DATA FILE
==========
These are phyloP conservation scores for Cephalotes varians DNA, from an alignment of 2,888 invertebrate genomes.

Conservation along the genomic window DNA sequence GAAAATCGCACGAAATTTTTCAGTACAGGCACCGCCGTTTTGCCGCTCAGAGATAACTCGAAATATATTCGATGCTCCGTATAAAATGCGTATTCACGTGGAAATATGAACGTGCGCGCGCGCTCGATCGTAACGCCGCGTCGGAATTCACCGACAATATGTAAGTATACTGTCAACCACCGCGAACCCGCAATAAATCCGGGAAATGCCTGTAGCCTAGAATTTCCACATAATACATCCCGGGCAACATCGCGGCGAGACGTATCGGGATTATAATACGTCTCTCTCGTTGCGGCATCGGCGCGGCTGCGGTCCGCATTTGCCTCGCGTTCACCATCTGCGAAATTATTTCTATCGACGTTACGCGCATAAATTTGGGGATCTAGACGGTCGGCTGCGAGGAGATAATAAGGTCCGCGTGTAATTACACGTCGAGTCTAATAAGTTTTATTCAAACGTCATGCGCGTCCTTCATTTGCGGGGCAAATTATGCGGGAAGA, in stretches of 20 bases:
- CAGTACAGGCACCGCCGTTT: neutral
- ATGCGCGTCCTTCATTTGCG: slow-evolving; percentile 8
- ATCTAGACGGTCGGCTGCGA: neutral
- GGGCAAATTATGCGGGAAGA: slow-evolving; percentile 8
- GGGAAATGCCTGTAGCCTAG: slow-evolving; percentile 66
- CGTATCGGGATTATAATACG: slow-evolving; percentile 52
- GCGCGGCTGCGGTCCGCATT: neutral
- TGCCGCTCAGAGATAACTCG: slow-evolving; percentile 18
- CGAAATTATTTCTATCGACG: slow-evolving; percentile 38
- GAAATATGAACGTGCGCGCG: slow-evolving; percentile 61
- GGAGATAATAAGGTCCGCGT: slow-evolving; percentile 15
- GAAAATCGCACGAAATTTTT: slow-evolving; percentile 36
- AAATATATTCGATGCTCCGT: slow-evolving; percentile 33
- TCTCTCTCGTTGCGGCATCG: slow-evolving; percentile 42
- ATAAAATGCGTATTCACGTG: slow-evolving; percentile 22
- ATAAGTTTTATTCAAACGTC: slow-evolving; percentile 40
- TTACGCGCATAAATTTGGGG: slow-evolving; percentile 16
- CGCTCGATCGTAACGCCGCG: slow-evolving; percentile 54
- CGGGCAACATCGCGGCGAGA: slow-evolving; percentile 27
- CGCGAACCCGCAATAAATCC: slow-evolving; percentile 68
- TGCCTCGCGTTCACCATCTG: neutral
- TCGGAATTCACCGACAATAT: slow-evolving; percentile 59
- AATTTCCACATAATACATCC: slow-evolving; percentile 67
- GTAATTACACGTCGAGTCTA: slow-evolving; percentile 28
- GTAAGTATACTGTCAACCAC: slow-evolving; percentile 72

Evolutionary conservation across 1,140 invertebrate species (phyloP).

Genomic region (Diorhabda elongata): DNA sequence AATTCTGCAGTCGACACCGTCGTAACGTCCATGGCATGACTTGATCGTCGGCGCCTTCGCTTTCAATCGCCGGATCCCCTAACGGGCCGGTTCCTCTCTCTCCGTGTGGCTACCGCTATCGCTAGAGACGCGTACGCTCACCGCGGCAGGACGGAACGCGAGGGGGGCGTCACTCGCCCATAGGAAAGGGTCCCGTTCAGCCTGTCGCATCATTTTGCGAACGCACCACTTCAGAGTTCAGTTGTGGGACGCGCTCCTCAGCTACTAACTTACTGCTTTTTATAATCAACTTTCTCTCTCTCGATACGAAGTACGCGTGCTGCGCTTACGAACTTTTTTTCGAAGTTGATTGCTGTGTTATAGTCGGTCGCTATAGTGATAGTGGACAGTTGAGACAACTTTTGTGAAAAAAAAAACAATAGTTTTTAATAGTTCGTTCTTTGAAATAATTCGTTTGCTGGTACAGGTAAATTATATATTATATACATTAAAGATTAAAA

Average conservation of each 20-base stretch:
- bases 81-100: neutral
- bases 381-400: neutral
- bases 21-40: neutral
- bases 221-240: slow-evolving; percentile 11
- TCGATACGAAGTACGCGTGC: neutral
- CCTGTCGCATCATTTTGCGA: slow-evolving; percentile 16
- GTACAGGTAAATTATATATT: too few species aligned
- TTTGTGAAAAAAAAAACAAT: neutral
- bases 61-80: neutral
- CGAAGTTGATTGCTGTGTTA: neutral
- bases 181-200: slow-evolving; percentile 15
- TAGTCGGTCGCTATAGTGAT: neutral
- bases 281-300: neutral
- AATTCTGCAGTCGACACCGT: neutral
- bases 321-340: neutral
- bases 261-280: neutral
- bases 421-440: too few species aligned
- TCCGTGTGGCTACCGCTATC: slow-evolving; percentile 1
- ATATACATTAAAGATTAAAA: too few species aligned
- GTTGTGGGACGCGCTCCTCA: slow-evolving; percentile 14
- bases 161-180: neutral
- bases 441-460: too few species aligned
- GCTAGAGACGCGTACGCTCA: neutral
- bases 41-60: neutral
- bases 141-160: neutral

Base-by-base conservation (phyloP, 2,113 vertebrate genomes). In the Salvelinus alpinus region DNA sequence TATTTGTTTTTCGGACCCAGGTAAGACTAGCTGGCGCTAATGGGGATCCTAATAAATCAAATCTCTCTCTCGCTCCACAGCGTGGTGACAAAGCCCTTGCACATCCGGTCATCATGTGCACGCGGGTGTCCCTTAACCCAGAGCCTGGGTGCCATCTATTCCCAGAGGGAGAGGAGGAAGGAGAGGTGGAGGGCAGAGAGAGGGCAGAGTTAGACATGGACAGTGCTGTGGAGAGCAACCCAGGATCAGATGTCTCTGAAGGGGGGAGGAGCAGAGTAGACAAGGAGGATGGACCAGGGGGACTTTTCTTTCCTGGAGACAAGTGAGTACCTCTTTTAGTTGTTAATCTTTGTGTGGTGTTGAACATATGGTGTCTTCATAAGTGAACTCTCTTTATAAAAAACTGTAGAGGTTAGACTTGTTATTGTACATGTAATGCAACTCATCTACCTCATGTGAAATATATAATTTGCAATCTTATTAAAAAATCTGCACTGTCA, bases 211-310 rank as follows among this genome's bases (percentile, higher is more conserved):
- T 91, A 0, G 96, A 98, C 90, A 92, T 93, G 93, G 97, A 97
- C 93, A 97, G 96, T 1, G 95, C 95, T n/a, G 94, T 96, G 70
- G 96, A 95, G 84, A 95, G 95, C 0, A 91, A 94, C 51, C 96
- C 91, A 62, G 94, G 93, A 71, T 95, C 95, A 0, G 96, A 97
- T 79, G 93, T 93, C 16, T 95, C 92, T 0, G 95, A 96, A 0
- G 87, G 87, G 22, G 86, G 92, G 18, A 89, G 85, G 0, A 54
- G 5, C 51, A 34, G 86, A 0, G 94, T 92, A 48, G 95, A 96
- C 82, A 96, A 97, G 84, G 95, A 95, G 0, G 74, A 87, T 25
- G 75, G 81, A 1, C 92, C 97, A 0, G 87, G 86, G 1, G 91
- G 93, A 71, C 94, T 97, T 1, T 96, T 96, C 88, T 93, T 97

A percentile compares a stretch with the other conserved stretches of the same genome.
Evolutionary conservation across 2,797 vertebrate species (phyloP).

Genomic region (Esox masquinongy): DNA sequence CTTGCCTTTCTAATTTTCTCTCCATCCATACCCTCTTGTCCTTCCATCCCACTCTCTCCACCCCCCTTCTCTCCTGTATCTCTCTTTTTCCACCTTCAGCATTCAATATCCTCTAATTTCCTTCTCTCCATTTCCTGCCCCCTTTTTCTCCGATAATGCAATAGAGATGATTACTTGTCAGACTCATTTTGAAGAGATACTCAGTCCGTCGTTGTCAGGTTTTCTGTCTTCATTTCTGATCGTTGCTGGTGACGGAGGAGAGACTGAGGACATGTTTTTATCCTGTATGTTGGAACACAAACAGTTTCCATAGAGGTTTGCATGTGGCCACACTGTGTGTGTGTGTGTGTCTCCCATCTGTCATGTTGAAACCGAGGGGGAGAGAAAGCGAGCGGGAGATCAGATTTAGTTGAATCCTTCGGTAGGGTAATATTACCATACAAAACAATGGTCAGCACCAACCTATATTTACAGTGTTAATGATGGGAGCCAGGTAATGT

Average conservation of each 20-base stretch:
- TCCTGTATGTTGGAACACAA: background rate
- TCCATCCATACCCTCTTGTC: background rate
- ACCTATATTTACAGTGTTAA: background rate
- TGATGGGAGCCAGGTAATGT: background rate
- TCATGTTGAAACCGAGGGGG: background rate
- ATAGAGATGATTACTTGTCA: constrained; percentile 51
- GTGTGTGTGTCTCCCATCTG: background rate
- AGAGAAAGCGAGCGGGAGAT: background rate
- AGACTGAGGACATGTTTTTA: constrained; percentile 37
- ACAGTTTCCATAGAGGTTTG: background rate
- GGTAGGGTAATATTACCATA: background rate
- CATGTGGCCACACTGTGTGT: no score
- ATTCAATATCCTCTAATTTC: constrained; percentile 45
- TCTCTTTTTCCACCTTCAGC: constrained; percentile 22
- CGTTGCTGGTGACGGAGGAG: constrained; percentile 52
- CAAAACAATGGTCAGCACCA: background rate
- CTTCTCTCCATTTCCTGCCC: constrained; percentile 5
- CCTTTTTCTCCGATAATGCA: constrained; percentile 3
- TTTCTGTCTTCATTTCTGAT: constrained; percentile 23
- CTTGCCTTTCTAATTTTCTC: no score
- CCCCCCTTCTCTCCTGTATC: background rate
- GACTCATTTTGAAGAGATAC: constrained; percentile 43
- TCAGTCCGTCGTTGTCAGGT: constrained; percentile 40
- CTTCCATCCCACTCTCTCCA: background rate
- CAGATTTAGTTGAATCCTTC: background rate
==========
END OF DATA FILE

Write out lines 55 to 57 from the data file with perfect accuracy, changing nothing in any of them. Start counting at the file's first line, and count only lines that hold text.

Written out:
- bases 141-160: neutral

Base-by-base conservation (phyloP, 2,113 vertebrate genomes). In the Salvelinus alpinus region DNA sequence TATTTGTTTTTCGGACCCAGGTAAGACTAGCTGGCGCTAATGGGGATCCTAATAAATCAAATCTCTCTCTCGCTCCACAGCGTGGTGACAAAGCCCTTGCACATCCGGTCATCATGTGCACGCGGGTGTCCCTTAACCCAGAGCCTGGGTGCCATCTATTCCCAGAGGGAGAGGAGGAAGGAGAGGTGGAGGGCAGAGAGAGGGCAGAGTTAGACATGGACAGTGCTGTGGAGAGCAACCCAGGATCAGATGTCTCTGAAGGGGGGAGGAGCAGAGTAGACAAGGAGGATGGACCAGGGGGACTTTTCTTTCCTGGAGACAAGTGAGTACCTCTTTTAGTTGTTAATCTTTGTGTGGTGTTGAACATATGGTGTCTTCATAAGTGAACTCTCTTTATAAAAAACTGTAGAGGTTAGACTTGTTATTGTACATGTAATGCAACTCATCTACCTCATGTGAAATATATAATTTGCAATCTTATTAAAAAATCTGCACTGTCA, bases 211-310 rank as follows among this genome's bases (percentile, higher is more conserved):
- T 91, A 0, G 96, A 98, C 90, A 92, T 93, G 93, G 97, A 97